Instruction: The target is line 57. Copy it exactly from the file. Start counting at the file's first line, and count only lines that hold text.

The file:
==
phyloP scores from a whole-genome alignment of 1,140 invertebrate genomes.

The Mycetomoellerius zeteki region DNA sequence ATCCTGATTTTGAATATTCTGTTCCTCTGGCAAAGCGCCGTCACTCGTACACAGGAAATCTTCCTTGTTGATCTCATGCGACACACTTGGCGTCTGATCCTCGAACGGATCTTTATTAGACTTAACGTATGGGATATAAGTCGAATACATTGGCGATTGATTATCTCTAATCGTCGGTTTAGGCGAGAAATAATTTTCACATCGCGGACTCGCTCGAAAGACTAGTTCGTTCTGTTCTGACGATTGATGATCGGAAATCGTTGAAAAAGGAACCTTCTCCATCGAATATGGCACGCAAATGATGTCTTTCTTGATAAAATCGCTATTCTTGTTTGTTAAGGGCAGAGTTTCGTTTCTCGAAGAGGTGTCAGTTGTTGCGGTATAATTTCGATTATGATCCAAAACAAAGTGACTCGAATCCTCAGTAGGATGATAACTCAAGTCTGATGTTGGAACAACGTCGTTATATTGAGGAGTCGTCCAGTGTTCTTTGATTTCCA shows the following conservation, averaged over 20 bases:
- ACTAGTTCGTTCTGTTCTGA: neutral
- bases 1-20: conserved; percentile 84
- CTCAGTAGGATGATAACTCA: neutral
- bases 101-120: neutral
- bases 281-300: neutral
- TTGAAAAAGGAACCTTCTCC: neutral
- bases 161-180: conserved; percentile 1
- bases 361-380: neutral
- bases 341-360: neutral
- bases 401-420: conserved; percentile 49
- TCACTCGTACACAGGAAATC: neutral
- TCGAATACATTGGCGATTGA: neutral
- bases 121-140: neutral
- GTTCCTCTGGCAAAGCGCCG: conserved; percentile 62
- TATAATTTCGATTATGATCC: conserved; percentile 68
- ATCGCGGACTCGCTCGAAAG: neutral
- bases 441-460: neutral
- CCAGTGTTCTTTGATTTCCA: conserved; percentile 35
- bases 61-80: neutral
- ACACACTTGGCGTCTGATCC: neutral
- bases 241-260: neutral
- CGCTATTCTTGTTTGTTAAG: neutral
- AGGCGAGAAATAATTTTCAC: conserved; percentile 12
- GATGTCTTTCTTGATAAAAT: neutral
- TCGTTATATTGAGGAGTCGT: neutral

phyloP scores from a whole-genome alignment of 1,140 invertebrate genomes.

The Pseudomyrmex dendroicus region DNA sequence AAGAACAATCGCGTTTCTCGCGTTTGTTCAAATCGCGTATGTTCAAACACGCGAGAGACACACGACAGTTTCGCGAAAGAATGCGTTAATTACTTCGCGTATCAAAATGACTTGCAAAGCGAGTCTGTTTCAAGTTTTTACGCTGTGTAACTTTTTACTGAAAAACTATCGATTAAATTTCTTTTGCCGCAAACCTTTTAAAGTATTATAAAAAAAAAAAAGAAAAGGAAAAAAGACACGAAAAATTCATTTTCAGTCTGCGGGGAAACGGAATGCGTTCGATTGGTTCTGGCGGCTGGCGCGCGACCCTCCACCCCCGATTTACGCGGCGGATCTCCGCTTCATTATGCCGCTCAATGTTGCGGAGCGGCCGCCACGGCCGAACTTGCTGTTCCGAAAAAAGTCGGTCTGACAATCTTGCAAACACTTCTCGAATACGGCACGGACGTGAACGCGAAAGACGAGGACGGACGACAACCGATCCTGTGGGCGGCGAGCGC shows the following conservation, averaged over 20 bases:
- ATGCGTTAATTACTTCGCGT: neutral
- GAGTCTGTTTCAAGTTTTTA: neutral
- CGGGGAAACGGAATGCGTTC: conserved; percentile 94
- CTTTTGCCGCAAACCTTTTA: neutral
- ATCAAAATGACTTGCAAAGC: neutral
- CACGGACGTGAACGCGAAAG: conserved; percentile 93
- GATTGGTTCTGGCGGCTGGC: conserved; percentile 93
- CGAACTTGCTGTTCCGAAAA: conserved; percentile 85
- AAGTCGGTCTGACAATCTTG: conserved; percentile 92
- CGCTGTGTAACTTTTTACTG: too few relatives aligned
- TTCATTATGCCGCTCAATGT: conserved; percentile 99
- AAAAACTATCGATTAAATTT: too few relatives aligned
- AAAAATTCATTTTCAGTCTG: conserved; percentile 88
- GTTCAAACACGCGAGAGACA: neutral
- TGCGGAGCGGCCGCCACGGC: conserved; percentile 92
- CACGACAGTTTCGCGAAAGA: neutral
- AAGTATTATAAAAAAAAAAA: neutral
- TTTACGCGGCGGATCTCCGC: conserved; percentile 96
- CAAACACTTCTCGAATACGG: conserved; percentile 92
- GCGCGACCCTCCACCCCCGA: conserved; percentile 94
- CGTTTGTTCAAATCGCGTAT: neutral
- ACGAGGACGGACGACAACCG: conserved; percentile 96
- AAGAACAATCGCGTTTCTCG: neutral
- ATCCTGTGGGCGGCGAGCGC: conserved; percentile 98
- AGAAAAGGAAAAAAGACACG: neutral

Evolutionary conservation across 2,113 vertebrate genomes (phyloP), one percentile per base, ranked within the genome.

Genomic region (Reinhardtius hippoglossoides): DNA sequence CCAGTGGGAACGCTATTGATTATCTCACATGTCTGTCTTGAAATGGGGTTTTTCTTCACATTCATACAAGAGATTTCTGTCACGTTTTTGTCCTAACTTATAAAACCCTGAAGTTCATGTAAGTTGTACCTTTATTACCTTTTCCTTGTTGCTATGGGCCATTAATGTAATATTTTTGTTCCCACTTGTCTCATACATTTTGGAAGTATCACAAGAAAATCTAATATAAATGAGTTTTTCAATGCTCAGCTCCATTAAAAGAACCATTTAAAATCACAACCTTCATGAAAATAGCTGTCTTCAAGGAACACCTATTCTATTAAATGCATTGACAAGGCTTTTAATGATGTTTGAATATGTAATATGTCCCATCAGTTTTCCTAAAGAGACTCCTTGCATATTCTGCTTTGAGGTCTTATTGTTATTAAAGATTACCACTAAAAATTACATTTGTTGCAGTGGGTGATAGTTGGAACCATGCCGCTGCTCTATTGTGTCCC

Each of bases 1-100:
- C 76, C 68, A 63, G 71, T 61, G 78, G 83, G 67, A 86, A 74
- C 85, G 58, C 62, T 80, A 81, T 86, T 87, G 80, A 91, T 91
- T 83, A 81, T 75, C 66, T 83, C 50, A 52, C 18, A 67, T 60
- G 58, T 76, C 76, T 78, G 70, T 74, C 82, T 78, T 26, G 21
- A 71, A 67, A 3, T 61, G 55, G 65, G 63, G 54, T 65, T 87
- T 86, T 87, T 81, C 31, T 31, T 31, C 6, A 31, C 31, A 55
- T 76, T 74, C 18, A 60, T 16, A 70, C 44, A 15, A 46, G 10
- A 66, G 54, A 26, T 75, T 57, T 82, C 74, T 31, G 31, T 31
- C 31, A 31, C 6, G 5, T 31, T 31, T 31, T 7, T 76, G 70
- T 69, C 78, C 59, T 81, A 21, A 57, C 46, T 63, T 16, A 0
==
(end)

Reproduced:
Each of bases 1-100: